4.  Look disinterested when browsing the vendor’s goods. Ask the prices of many items, not just the one you’re after. That way, you can get an idea of the vendor’s (starting) pricing. At this stage, just ask the price, and then simply say “thank you” and move on to another item or another shop.

Now then, you’re fully ready to bargain – read on for additional tips:

Time to Tango

5.  Always begin bartering with a bottom line in your head as to how much you’re willing to pay, then start by offering the vendor about a third less than that. Don’t worry, you’ll never get the item for your first offer, but you’ve now tipped off the vendor that A. you’re not the usual naive tourist, and B. you’re ready to dance the “bartering ballet”, and the vendor will likely be delighted to have a little fun with you. Which brings us to THE most important rule of bartering:

6.  NEVER barter unless you’re serious about purchasing the item. It’s the unspoken rule of bargaining that you’ll inch up if the vendor inches down. Though you may not get him/her to come down quite a far as you’d like, it’s exceedingly rude to walk away after the vendor has come down near to the amount you had in mind initially.

Now then – you’re committed to bargain in good faith, then here’s a few extra tips to bargain like a real Pro:

7.  Feign DIS-interest. Of course you WANT whatever trinket you’re currently coveting. Indeed, likely LOVE it, else you’d not have initiated the bargaining dance to begin with (see tip # 6 above). Nonetheless, try not to show that eagerness to the vendor. Better to feign some reservation – an air of nonchalance that you could (reluctantly, but nonetheless easily) go on with your life without tucking that particular trinket into your backpack.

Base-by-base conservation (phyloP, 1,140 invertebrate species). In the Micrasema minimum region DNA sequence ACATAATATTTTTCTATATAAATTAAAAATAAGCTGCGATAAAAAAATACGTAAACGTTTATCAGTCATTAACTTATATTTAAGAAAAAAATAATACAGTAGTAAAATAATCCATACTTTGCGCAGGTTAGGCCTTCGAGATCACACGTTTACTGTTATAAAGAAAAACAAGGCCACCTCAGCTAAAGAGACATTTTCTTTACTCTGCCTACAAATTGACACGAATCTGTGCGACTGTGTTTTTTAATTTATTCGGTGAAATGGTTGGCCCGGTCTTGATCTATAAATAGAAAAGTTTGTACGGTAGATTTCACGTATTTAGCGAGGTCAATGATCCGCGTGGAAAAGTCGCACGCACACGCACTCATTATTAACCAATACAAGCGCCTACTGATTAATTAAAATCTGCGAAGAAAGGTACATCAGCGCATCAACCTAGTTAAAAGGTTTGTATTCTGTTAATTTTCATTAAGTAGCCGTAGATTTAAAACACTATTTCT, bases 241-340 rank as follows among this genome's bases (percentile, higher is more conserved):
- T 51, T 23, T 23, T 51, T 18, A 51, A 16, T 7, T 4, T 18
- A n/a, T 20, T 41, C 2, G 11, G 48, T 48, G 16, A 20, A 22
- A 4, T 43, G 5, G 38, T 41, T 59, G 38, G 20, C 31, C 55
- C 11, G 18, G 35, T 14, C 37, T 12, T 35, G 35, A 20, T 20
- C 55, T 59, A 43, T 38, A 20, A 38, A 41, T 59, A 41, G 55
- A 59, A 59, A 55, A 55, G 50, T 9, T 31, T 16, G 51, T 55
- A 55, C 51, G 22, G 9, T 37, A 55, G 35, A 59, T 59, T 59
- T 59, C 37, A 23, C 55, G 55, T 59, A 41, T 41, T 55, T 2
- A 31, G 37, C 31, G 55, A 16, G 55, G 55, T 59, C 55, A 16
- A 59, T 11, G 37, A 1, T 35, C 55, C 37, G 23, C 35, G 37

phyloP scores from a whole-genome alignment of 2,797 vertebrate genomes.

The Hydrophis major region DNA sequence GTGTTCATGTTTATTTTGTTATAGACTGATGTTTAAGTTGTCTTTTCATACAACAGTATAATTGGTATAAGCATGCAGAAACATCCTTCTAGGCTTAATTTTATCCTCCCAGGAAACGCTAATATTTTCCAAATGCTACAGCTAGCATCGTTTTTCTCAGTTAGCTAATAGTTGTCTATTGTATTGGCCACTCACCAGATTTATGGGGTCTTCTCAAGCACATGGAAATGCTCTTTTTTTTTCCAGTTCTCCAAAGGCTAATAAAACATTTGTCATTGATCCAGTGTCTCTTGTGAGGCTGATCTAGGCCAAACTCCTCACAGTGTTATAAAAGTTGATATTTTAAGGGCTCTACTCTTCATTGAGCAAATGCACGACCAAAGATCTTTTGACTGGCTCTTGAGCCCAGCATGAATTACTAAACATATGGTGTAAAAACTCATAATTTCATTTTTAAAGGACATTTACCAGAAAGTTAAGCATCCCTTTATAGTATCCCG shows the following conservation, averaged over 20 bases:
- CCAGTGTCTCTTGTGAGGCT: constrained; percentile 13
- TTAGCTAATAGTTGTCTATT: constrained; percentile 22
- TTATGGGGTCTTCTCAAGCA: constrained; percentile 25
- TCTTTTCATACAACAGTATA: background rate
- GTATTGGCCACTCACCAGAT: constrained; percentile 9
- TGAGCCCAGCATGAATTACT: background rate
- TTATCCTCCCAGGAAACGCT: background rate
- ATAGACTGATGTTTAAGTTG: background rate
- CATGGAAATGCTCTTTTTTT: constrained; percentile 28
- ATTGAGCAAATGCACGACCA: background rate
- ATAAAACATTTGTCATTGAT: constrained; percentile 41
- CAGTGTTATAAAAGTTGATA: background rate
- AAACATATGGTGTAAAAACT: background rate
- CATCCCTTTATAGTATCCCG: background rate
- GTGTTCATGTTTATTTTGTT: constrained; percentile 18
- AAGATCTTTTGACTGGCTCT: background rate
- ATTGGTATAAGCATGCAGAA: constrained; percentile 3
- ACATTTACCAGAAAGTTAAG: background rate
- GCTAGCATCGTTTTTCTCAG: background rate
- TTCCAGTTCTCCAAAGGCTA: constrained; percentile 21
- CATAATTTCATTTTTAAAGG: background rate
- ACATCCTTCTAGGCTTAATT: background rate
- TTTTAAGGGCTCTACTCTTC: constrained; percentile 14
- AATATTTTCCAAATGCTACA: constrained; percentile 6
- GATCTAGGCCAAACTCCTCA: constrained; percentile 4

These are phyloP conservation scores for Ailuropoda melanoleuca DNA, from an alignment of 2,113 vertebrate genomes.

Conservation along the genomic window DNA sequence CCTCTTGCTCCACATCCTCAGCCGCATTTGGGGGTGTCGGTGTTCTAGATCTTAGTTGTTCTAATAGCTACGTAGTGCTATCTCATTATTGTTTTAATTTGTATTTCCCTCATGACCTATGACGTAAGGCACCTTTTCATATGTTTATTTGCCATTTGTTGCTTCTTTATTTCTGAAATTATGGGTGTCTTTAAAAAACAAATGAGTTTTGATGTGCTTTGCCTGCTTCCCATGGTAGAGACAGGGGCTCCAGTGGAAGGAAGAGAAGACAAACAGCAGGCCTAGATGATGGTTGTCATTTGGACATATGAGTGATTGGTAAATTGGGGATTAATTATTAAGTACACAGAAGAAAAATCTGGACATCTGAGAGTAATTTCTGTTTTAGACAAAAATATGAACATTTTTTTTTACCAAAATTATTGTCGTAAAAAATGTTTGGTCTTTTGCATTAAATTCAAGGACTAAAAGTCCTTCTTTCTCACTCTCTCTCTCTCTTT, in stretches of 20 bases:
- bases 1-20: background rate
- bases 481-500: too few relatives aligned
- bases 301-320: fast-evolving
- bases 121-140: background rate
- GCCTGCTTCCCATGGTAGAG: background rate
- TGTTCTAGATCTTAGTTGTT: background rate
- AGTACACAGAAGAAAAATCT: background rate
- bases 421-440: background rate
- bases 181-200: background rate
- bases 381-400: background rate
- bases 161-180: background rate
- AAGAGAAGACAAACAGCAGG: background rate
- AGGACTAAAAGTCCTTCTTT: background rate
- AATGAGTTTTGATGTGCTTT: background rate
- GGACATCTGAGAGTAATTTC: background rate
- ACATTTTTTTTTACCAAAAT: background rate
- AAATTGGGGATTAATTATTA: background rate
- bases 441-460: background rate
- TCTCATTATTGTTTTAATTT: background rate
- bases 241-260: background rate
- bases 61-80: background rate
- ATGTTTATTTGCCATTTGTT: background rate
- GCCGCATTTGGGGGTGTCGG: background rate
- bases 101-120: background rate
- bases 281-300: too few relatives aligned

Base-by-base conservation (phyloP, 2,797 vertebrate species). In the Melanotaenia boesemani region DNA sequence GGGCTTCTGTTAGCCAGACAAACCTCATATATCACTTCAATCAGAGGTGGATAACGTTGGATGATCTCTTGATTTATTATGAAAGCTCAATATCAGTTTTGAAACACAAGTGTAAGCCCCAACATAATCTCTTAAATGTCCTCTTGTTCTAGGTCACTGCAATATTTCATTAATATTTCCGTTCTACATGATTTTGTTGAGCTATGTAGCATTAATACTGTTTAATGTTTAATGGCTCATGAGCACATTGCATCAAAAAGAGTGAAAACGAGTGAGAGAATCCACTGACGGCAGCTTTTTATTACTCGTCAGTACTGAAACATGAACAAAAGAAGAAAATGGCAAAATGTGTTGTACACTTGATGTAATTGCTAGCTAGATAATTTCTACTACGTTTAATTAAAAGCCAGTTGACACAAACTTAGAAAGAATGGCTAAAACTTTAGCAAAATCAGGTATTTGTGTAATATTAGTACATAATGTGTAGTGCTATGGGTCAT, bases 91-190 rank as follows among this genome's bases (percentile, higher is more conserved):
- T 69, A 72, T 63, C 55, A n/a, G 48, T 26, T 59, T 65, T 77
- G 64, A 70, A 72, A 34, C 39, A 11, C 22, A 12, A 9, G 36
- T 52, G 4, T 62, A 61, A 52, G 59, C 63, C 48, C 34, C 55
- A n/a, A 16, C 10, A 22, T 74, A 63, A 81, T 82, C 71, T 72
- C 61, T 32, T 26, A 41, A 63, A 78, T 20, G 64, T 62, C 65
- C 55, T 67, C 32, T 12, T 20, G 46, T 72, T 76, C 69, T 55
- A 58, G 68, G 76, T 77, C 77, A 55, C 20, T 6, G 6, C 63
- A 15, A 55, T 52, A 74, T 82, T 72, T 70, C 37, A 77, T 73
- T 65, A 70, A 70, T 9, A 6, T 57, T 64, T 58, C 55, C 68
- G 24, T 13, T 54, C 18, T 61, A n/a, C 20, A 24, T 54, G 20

Mutter things like “But I don’t really know where I’d put it/wear it.” Or… even if you absolutely ADORE the color, size, detail, etc. of said lusted for item, if the vendor is not coming down near the bottom-line price you’ve got in your head – you might ask questions like… do you have it in any other colors?” (i.e. this isn’t my perfect color, I might need you to come down a bit for me to buy my 2nd choice color), etc.

8.  Drag in an accomplice (a.k.a. a long-suffering but agreeable travel chum) who can play “bad cop” to your “good cop”. As you dither over the vendor’s (allegedly) “last offer” (i.e. just another shuffle-step in the dance – more often than not, earnestly vowed at several – ever lower – price points), school your chum in advance to impatiently step in and say things like “I’m in a hurry, let’s go!” Or “Remember? We saw the same [fill-in-the-blank] for less at the shop near our hotel.” Or “Come on, you don’t need that! Where are you going to put it? You don’t have any more room in your backpack.”

9.  As a last resort, if – after a few offers and counter offers – you can’t get the vendor to budge closer to that bottom-line price in your head – try smiling sweetly, shaking your head sadly, and… begin to slowly walk away. Rarely will you get out the door without one last counter offer from the vendor – his (true) final price.

10.  Don’t forget – the age-old “VOLUME DISCOUNT” tap-dance routine. If you plan to buy more than one of the same item (e.g. gifts for friends back home), DO bargain for an extra “volume” discount. Indeed, even if you plan to buy two or three items from the get-go, begin the bartering with a single item. Later, if the vendor isn’t coming down as low as you’d like, casually suggest you might like two or three of that item, so it’s fair to ask how much for 2? three? four? Likewise, when the vendor seems to have reached his lowest price on a single item – that’s the time to suggest a bit lower price should you buy several different items in his shop.

Pardon Me but – Would you like to Dance?